## 4.1 Stochastic Processes

A discrete-time *stochastic process* or *time series process*
\[
\{\ldots,Y_{1},Y_{2},\ldots,Y_{t},Y_{t+1},\ldots\}=\{Y_{t}\}_{t=-\infty}^{\infty},
\]
is a sequence of random variables indexed by time \(t\)^{17}. In most applications, the time index is a regularly spaced index
representing calendar time (e.g., days, months, years, etc.) but it
can also be irregularly spaced representing event time (e.g., intra-day
transaction times). In modeling time series data, the ordering imposed
by the time index is important because we often would like to capture
the temporal relationships, if any, between the random variables in
the stochastic process. In random sampling from a population, the
ordering of the random variables representing the sample does not
matter because they are independent.

A realization of a stochastic process with \(T\) observations is the sequence of observed data \[ \{Y_{1}=y_{1},Y_{2}=y_{2},\ldots,Y_{T}=y_{T}\}=\{y_{t}\}_{t=1}^{T}. \] The goal of time series modeling is to describe the probabilistic behavior of the underlying stochastic process that is believed to have generated the observed data in a concise way. In addition, we want to be able to use the observed sample to estimate important characteristics of a time series model such as measures of time dependence. In order to do this, we need to make a number of assumptions regarding the joint behavior of the random variables in the stochastic process such that we may treat the stochastic process in much the same way as we treat a random sample from a given population.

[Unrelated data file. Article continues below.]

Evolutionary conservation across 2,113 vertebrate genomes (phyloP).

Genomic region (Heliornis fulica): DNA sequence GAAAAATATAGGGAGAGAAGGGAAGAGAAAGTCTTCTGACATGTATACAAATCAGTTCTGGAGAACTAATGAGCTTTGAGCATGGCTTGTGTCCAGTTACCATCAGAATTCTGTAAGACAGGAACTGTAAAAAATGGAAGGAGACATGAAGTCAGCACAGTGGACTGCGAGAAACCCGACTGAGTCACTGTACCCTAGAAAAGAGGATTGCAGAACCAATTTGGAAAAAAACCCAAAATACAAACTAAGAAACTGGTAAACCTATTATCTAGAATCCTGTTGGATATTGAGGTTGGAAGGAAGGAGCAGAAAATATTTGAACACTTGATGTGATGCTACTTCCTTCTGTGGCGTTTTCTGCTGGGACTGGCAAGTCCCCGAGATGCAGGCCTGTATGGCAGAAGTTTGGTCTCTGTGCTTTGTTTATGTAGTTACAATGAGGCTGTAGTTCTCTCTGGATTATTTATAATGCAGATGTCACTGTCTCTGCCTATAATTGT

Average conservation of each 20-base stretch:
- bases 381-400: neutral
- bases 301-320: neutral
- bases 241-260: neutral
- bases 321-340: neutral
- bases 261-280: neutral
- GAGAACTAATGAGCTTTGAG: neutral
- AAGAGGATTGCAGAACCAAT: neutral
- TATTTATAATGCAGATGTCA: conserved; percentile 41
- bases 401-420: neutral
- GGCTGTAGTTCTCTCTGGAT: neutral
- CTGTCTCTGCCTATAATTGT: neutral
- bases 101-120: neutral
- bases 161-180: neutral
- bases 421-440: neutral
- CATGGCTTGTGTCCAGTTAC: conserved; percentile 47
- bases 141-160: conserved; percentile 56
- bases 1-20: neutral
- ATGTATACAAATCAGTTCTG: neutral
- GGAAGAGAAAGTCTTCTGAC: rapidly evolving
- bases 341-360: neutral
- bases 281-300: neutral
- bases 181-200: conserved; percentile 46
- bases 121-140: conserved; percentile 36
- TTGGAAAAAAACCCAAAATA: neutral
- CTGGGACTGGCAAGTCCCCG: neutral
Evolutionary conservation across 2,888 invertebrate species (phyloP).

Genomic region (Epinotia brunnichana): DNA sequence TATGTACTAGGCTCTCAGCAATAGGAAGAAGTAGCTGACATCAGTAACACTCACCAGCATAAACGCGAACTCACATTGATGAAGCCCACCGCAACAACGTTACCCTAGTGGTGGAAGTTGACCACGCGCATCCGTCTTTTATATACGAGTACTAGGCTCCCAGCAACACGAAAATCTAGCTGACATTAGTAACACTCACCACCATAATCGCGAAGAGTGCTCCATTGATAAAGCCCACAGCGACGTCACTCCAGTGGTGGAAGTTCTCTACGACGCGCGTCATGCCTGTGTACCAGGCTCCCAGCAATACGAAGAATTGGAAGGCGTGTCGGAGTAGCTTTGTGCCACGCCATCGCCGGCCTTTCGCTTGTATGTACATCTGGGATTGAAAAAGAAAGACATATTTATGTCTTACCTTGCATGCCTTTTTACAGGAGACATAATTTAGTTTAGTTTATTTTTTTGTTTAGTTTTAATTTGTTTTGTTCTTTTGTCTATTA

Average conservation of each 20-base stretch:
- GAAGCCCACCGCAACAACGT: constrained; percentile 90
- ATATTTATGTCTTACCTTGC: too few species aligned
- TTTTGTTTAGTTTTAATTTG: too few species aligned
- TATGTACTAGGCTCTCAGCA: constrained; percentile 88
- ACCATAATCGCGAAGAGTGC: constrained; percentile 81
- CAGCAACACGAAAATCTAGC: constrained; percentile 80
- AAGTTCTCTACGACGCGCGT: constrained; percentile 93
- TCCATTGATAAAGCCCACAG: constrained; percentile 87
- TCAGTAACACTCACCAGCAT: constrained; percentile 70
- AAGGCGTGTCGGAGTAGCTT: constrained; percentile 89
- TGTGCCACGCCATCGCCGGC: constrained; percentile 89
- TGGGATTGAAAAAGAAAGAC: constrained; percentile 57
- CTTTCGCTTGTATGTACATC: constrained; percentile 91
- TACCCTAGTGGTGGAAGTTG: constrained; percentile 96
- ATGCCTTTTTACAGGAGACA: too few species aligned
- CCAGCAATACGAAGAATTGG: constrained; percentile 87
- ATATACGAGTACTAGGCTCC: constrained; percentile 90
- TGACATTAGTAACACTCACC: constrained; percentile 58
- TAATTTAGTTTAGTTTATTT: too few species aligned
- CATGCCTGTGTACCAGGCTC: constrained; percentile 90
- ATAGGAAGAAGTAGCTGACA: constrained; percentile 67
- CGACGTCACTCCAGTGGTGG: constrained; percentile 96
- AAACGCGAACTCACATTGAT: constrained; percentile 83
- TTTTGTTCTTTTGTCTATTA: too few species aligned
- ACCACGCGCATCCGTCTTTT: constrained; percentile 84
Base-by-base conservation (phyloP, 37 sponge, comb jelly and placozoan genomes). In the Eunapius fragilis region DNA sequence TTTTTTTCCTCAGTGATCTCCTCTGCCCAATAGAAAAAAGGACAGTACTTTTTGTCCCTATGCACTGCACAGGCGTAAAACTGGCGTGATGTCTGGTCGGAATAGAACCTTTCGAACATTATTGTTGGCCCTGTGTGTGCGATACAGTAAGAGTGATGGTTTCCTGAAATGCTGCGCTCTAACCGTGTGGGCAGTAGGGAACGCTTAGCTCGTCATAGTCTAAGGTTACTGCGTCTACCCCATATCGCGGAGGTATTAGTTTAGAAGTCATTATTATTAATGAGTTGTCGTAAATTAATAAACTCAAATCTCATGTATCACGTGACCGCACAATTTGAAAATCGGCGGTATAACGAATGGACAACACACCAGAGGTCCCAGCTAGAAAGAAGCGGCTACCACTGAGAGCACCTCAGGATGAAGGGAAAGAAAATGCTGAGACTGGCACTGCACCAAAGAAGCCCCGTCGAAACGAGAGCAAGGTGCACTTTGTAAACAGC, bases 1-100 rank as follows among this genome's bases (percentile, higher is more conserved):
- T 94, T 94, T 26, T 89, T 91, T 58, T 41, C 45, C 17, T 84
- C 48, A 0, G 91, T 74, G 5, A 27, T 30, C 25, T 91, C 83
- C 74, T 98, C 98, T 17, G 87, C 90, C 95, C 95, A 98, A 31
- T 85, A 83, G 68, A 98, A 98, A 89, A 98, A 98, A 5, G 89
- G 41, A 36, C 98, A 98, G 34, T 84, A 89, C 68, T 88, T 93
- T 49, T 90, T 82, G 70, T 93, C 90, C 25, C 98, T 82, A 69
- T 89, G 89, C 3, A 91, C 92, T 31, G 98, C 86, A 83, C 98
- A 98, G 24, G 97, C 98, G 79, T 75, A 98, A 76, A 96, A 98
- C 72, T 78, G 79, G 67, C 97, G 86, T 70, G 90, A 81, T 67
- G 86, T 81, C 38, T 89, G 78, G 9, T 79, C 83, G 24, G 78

### 4.1.1 Stationary stochastic processes

We often describe random sampling from a population as a sequence
of independent, and identically distributed (iid) random variables